Susan's Blog

Wednesday, February 8, 2006

The Good Life

It is fifteen minutes before I have to leave for a reading in a library not too far away. I have been reviewing my notes, now old and worn from all the events I’ve had since MPWA came out (Aug. 30). Even though I didn’t want to, I forced myself to delve back into parts of the book that I have not looked at in months. I always think I’m going to be bored with it because I went over those parts so many times while writing and then editing the book, but of course I never am. It is my life, after all. As I told Jay McInerney the other night, when I heard him read from his new wonderful book, The Good Life, my book is most definitely a memoir, and unlike James Frey, there’s no way I could have made all this up!

I have recently divided my book talk into three parts, the stages that my family went through in dealing with autism in our lives. I think is is a good way to think about what we go through in our quest for strength and a good life of our own.

The first stage was what I call wondering and worrying. This included the earliest days of Nat’s babyhood, all the way until he turned three and was diagnosed with a form of autism.

The next stage was anger, grief, and learning. This stretched from the time Nat was three until the time he was 11 and was expelled from his school program. We hit rock bottom as a family, dealing with terrible aggression and less and less understanding of who Nat was.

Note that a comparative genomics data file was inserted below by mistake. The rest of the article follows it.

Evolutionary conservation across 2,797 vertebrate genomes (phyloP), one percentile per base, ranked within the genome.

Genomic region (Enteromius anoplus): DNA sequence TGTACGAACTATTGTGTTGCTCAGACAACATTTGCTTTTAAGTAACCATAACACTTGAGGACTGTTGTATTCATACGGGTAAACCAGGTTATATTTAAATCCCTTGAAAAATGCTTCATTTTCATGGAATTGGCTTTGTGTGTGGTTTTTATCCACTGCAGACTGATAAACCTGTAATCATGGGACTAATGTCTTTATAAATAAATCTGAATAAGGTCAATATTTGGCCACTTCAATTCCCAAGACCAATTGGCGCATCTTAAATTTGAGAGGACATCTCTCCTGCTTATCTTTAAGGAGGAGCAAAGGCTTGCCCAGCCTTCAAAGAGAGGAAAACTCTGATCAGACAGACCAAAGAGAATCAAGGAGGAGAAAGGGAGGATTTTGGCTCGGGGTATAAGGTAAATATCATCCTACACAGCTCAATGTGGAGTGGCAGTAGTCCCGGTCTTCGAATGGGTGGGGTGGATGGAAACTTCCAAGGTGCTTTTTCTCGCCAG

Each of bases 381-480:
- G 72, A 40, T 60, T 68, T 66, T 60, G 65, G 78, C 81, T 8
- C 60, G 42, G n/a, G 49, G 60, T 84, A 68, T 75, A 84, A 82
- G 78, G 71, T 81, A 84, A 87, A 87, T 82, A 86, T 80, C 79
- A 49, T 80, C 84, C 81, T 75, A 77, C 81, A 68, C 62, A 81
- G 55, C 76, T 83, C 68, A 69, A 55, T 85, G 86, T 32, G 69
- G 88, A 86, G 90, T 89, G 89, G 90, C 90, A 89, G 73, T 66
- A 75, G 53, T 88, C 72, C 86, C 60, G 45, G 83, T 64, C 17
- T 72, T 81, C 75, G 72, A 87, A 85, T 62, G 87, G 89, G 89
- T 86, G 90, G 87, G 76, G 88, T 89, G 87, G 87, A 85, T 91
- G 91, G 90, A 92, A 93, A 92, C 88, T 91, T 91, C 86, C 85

The third stage was understanding, expansion, and connection. This is from the hardest period when Nat was 11 to where we are now. We now understand that Nat’s “behaviors” are expressions of what he is feeling or trying to articulate. We know that Nat is often trying to be a part of things, to connect with us, but in his own way and on his own terms.

Thinking things this way has given me a sense of where we’ve come from and where we are. It is true that we have let go of certain dreams we had when our first baby was just born. But I think everyone does that over time. Parents cannot apply their vision to their children; it just doesn’t work that way. With something like autism, you find this out earlier than usual.

Our life has settled into more of what I think of as “fairly happy, fairly normal.” We try to get each of our boys into activities, or playdates, or sports, or do family outings and have vacations. Ned and I go out together or with friends or alone. We go out with just Nat, or just Max, or just Ben — or all three. Our lives are not proscribed by autism. Autism is just many of the conditions we live with. Nat is not a handicap to us, nor a burden. He has his limitations, just as we all do. He has trouble using English and thinking of what others may want. He resorts to aggression (rarely but intensely). But how about the rest of us? I am oversensitive, moody, and impulsive. Ned withdraws into his computer and his math. Ben gets angry easily and Max goes quiet.

I am not trivializing the hardship that can be attached to autism, but it would be dishonest for me to say that I feel it very often. Only now and then, when Nat is particularly thorny, or when I see a typically developing boy just his age, do I get a pang, an wish for something I can’t have. Only now and then.

It is a good life, but you have to learn to reach out for what you can.

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